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dc.contributor.authorTrinajstic, Kate
dc.contributor.authorSanchez, S.
dc.contributor.authorDupret, V.
dc.contributor.authorTafforeau, P.
dc.contributor.authorLong, J.
dc.contributor.authorYoung, G.
dc.contributor.authorSenden, T.
dc.contributor.authorBoisvert, C.
dc.contributor.authorPower, N.
dc.contributor.authorAhlberg, P.E.
dc.identifier.citationTrinajstic, Kate and Sanchez, Sophie and Dupret, Vincent and Tafforeau, Paul and Long, John and Young, Gavin and Senden, Tim and Boisvert, Catherine and Power, Nicola and Ahlberg, Per Erik. 2013. Fossil musculature of the most primitive jawed vertebrates. Science. 341: pp. 160-164.

The transition from jawless to jawed vertebrates (gnathostomes) resulted in the reconfiguration of the muscles and skeleton of the head, including the creation of a separate shoulder girdle with distinct neck muscles. We describe here the only known examples of preserved musculature from placoderms (extinct armored fishes), the phylogenetically most basal jawed vertebrates. Placoderms possess a regionalized muscular anatomy that differs radically from the musculature of extant sharks, which is often viewed as primitive for gnathostomes. The placoderm data suggest that neck musculature evolved together with a dermal joint between skull and shoulder girdle, not as part of a broadly flexible neck as in sharks, and that transverse abdominal muscles are an innovation of gnathostomes rather than of tetrapods.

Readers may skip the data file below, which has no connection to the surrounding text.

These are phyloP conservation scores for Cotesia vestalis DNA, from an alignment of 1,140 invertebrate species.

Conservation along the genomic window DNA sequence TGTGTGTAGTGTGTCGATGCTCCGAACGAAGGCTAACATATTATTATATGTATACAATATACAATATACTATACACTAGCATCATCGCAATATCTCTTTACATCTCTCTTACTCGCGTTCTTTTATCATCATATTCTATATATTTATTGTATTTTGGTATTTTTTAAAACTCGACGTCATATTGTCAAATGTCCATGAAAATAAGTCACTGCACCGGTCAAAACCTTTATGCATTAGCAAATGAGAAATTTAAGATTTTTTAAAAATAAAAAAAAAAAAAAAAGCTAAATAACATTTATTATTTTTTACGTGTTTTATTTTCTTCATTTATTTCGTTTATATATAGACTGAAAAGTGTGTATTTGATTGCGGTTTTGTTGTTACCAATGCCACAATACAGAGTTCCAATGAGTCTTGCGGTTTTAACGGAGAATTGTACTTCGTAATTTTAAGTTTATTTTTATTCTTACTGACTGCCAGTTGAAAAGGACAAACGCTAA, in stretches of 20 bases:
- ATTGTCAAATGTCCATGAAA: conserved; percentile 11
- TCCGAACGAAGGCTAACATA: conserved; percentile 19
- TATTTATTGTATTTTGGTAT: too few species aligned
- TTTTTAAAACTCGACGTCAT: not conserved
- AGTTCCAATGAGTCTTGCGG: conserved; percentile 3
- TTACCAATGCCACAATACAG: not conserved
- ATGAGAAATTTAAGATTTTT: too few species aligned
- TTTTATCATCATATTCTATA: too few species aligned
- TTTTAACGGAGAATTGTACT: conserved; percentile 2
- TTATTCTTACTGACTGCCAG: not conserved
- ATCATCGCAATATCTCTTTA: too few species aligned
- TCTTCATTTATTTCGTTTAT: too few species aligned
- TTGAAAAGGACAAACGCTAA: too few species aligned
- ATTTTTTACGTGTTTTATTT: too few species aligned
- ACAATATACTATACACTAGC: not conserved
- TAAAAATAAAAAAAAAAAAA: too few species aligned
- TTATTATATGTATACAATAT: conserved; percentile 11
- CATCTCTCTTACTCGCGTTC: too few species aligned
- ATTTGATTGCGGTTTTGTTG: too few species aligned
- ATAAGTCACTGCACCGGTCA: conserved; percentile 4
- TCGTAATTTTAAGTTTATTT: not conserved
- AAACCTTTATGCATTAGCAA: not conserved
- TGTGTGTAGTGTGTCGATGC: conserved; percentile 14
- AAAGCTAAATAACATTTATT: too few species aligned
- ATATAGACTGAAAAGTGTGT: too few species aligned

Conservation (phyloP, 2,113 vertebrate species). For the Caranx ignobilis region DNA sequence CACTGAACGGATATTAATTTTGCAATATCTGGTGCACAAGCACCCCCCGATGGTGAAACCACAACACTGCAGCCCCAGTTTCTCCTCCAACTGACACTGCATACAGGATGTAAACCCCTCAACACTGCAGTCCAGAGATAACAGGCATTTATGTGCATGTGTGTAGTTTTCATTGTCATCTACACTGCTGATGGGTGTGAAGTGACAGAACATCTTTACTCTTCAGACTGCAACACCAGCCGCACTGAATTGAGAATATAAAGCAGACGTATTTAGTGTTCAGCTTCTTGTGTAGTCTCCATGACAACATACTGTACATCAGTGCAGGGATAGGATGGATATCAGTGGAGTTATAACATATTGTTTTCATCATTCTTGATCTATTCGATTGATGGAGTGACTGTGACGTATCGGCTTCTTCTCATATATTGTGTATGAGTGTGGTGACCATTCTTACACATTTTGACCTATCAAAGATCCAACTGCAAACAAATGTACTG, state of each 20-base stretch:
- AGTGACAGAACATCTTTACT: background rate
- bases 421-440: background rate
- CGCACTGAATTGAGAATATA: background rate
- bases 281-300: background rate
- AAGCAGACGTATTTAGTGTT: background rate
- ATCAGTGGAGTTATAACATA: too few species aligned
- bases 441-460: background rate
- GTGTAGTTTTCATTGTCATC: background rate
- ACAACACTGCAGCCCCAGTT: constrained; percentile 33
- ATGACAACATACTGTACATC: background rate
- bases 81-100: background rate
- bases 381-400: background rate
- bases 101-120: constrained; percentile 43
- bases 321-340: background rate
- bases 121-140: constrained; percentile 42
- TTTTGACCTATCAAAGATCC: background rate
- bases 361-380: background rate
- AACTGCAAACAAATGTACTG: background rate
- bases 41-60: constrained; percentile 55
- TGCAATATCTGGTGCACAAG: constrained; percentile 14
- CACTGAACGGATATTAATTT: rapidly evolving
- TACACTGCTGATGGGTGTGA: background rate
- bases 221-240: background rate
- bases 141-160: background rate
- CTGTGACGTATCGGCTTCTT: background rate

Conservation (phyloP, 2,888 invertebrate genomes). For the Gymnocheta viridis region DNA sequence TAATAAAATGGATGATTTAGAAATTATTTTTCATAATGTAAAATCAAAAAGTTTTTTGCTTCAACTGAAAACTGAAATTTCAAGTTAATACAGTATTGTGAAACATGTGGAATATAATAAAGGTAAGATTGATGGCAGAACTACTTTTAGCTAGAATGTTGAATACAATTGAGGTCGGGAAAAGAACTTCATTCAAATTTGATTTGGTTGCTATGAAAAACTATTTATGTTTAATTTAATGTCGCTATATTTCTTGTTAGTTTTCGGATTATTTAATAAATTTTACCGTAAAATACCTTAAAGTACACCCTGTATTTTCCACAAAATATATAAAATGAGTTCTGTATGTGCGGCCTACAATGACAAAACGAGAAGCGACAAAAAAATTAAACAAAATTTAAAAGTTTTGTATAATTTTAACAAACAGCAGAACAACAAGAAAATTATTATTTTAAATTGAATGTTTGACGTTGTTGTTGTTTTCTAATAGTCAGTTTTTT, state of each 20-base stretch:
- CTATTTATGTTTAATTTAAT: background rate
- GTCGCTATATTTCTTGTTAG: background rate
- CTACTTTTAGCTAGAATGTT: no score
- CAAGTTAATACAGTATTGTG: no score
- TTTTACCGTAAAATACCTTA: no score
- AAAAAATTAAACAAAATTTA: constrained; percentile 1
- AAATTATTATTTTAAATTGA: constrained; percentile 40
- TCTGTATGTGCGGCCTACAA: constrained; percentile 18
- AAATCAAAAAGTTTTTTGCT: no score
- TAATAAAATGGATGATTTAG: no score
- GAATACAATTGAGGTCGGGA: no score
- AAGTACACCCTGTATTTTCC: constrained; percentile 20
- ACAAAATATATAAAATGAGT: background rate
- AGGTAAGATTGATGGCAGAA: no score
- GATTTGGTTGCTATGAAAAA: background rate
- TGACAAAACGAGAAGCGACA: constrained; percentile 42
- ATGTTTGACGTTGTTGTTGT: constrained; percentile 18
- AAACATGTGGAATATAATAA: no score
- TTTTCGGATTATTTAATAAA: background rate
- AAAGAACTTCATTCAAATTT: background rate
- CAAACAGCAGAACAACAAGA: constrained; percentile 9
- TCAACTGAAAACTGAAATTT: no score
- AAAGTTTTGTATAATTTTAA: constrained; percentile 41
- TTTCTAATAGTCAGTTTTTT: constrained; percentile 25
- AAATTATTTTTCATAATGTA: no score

dc.publisherThe American Association for the Advancement of Science
dc.titleFossil musculature of the most primitive jawed vertebrates
dc.typeJournal Article
curtin.accessStatusFulltext not available

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